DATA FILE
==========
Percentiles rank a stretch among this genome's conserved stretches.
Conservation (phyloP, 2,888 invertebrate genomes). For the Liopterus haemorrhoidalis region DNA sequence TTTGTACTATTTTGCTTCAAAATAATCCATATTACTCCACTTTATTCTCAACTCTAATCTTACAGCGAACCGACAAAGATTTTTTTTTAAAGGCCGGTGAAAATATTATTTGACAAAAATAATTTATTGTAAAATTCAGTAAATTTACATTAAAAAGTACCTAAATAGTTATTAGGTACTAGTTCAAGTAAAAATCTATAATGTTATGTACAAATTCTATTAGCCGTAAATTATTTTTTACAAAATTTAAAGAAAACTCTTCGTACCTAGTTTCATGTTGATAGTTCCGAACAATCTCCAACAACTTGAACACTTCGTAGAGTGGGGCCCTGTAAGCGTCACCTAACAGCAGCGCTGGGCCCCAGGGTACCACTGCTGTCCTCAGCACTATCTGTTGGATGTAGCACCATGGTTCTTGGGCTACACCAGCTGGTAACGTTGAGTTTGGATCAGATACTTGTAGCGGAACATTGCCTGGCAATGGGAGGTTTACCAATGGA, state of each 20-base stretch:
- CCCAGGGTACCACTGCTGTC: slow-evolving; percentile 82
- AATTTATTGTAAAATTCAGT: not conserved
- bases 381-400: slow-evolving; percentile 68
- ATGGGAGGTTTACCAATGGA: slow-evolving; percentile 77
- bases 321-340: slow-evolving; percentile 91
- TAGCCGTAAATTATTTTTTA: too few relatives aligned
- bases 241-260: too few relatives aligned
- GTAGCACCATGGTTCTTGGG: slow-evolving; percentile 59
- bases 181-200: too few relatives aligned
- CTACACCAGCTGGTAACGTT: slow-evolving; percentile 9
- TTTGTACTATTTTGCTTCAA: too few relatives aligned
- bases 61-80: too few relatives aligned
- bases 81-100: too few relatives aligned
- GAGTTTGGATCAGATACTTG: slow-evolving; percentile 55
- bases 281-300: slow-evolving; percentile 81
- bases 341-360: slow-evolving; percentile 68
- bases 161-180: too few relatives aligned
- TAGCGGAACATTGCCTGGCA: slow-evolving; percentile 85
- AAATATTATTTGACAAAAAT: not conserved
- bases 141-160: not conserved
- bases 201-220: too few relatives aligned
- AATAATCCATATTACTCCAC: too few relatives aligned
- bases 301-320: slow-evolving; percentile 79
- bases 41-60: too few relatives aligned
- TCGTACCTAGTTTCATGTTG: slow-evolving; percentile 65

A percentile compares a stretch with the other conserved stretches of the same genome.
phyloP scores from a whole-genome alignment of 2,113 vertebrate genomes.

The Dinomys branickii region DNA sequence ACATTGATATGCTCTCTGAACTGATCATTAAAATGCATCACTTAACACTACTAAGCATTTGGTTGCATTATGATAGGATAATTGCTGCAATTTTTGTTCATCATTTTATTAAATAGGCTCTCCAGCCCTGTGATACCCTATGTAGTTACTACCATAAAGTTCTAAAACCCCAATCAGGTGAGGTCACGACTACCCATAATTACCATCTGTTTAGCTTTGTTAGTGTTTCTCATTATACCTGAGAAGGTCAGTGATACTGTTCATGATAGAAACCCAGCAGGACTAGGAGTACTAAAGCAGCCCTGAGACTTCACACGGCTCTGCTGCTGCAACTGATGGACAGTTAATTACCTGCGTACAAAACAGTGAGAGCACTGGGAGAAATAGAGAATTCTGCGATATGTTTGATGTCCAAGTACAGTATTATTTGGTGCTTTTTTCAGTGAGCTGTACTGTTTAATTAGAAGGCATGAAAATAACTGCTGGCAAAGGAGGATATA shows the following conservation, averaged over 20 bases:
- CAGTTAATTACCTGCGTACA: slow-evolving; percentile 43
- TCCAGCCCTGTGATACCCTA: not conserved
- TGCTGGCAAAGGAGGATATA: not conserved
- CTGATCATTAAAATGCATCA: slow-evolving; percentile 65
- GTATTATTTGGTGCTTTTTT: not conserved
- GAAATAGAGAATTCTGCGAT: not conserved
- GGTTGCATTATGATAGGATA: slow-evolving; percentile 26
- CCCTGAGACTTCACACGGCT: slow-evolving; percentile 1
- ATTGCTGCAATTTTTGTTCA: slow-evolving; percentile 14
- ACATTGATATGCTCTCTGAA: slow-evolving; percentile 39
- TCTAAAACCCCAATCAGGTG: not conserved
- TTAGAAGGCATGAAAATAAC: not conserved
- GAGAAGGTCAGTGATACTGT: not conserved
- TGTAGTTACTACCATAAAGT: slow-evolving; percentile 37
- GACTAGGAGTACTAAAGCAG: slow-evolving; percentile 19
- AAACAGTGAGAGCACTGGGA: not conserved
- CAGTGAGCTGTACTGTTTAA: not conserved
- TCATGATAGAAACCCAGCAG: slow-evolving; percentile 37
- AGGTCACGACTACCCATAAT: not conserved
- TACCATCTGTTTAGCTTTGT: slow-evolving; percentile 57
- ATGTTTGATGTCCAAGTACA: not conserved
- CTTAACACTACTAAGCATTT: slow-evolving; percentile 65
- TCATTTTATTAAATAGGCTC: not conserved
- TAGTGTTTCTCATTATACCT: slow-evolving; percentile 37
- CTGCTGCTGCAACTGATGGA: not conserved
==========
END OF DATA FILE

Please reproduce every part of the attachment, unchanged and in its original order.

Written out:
Percentiles rank a stretch among this genome's conserved stretches.
Conservation (phyloP, 2,888 invertebrate genomes). For the Liopterus haemorrhoidalis region DNA sequence TTTGTACTATTTTGCTTCAAAATAATCCATATTACTCCACTTTATTCTCAACTCTAATCTTACAGCGAACCGACAAAGATTTTTTTTTAAAGGCCGGTGAAAATATTATTTGACAAAAATAATTTATTGTAAAATTCAGTAAATTTACATTAAAAAGTACCTAAATAGTTATTAGGTACTAGTTCAAGTAAAAATCTATAATGTTATGTACAAATTCTATTAGCCGTAAATTATTTTTTACAAAATTTAAAGAAAACTCTTCGTACCTAGTTTCATGTTGATAGTTCCGAACAATCTCCAACAACTTGAACACTTCGTAGAGTGGGGCCCTGTAAGCGTCACCTAACAGCAGCGCTGGGCCCCAGGGTACCACTGCTGTCCTCAGCACTATCTGTTGGATGTAGCACCATGGTTCTTGGGCTACACCAGCTGGTAACGTTGAGTTTGGATCAGATACTTGTAGCGGAACATTGCCTGGCAATGGGAGGTTTACCAATGGA, state of each 20-base stretch:
- CCCAGGGTACCACTGCTGTC: slow-evolving; percentile 82
- AATTTATTGTAAAATTCAGT: not conserved
- bases 381-400: slow-evolving; percentile 68
- ATGGGAGGTTTACCAATGGA: slow-evolving; percentile 77
- bases 321-340: slow-evolving; percentile 91
- TAGCCGTAAATTATTTTTTA: too few relatives aligned
- bases 241-260: too few relatives aligned
- GTAGCACCATGGTTCTTGGG: slow-evolving; percentile 59
- bases 181-200: too few relatives aligned
- CTACACCAGCTGGTAACGTT: slow-evolving; percentile 9
- TTTGTACTATTTTGCTTCAA: too few relatives aligned
- bases 61-80: too few relatives aligned
- bases 81-100: too few relatives aligned
- GAGTTTGGATCAGATACTTG: slow-evolving; percentile 55
- bases 281-300: slow-evolving; percentile 81
- bases 341-360: slow-evolving; percentile 68
- bases 161-180: too few relatives aligned
- TAGCGGAACATTGCCTGGCA: slow-evolving; percentile 85
- AAATATTATTTGACAAAAAT: not conserved
- bases 141-160: not conserved
- bases 201-220: too few relatives aligned
- AATAATCCATATTACTCCAC: too few relatives aligned
- bases 301-320: slow-evolving; percentile 79
- bases 41-60: too few relatives aligned
- TCGTACCTAGTTTCATGTTG: slow-evolving; percentile 65

A percentile compares a stretch with the other conserved stretches of the same genome.
phyloP scores from a whole-genome alignment of 2,113 vertebrate genomes.

The Dinomys branickii region DNA sequence ACATTGATATGCTCTCTGAACTGATCATTAAAATGCATCACTTAACACTACTAAGCATTTGGTTGCATTATGATAGGATAATTGCTGCAATTTTTGTTCATCATTTTATTAAATAGGCTCTCCAGCCCTGTGATACCCTATGTAGTTACTACCATAAAGTTCTAAAACCCCAATCAGGTGAGGTCACGACTACCCATAATTACCATCTGTTTAGCTTTGTTAGTGTTTCTCATTATACCTGAGAAGGTCAGTGATACTGTTCATGATAGAAACCCAGCAGGACTAGGAGTACTAAAGCAGCCCTGAGACTTCACACGGCTCTGCTGCTGCAACTGATGGACAGTTAATTACCTGCGTACAAAACAGTGAGAGCACTGGGAGAAATAGAGAATTCTGCGATATGTTTGATGTCCAAGTACAGTATTATTTGGTGCTTTTTTCAGTGAGCTGTACTGTTTAATTAGAAGGCATGAAAATAACTGCTGGCAAAGGAGGATATA shows the following conservation, averaged over 20 bases:
- CAGTTAATTACCTGCGTACA: slow-evolving; percentile 43
- TCCAGCCCTGTGATACCCTA: not conserved
- TGCTGGCAAAGGAGGATATA: not conserved
- CTGATCATTAAAATGCATCA: slow-evolving; percentile 65
- GTATTATTTGGTGCTTTTTT: not conserved
- GAAATAGAGAATTCTGCGAT: not conserved
- GGTTGCATTATGATAGGATA: slow-evolving; percentile 26
- CCCTGAGACTTCACACGGCT: slow-evolving; percentile 1
- ATTGCTGCAATTTTTGTTCA: slow-evolving; percentile 14
- ACATTGATATGCTCTCTGAA: slow-evolving; percentile 39
- TCTAAAACCCCAATCAGGTG: not conserved
- TTAGAAGGCATGAAAATAAC: not conserved
- GAGAAGGTCAGTGATACTGT: not conserved
- TGTAGTTACTACCATAAAGT: slow-evolving; percentile 37
- GACTAGGAGTACTAAAGCAG: slow-evolving; percentile 19
- AAACAGTGAGAGCACTGGGA: not conserved
- CAGTGAGCTGTACTGTTTAA: not conserved
- TCATGATAGAAACCCAGCAG: slow-evolving; percentile 37
- AGGTCACGACTACCCATAAT: not conserved
- TACCATCTGTTTAGCTTTGT: slow-evolving; percentile 57
- ATGTTTGATGTCCAAGTACA: not conserved
- CTTAACACTACTAAGCATTT: slow-evolving; percentile 65
- TCATTTTATTAAATAGGCTC: not conserved
- TAGTGTTTCTCATTATACCT: slow-evolving; percentile 37
- CTGCTGCTGCAACTGATGGA: not conserved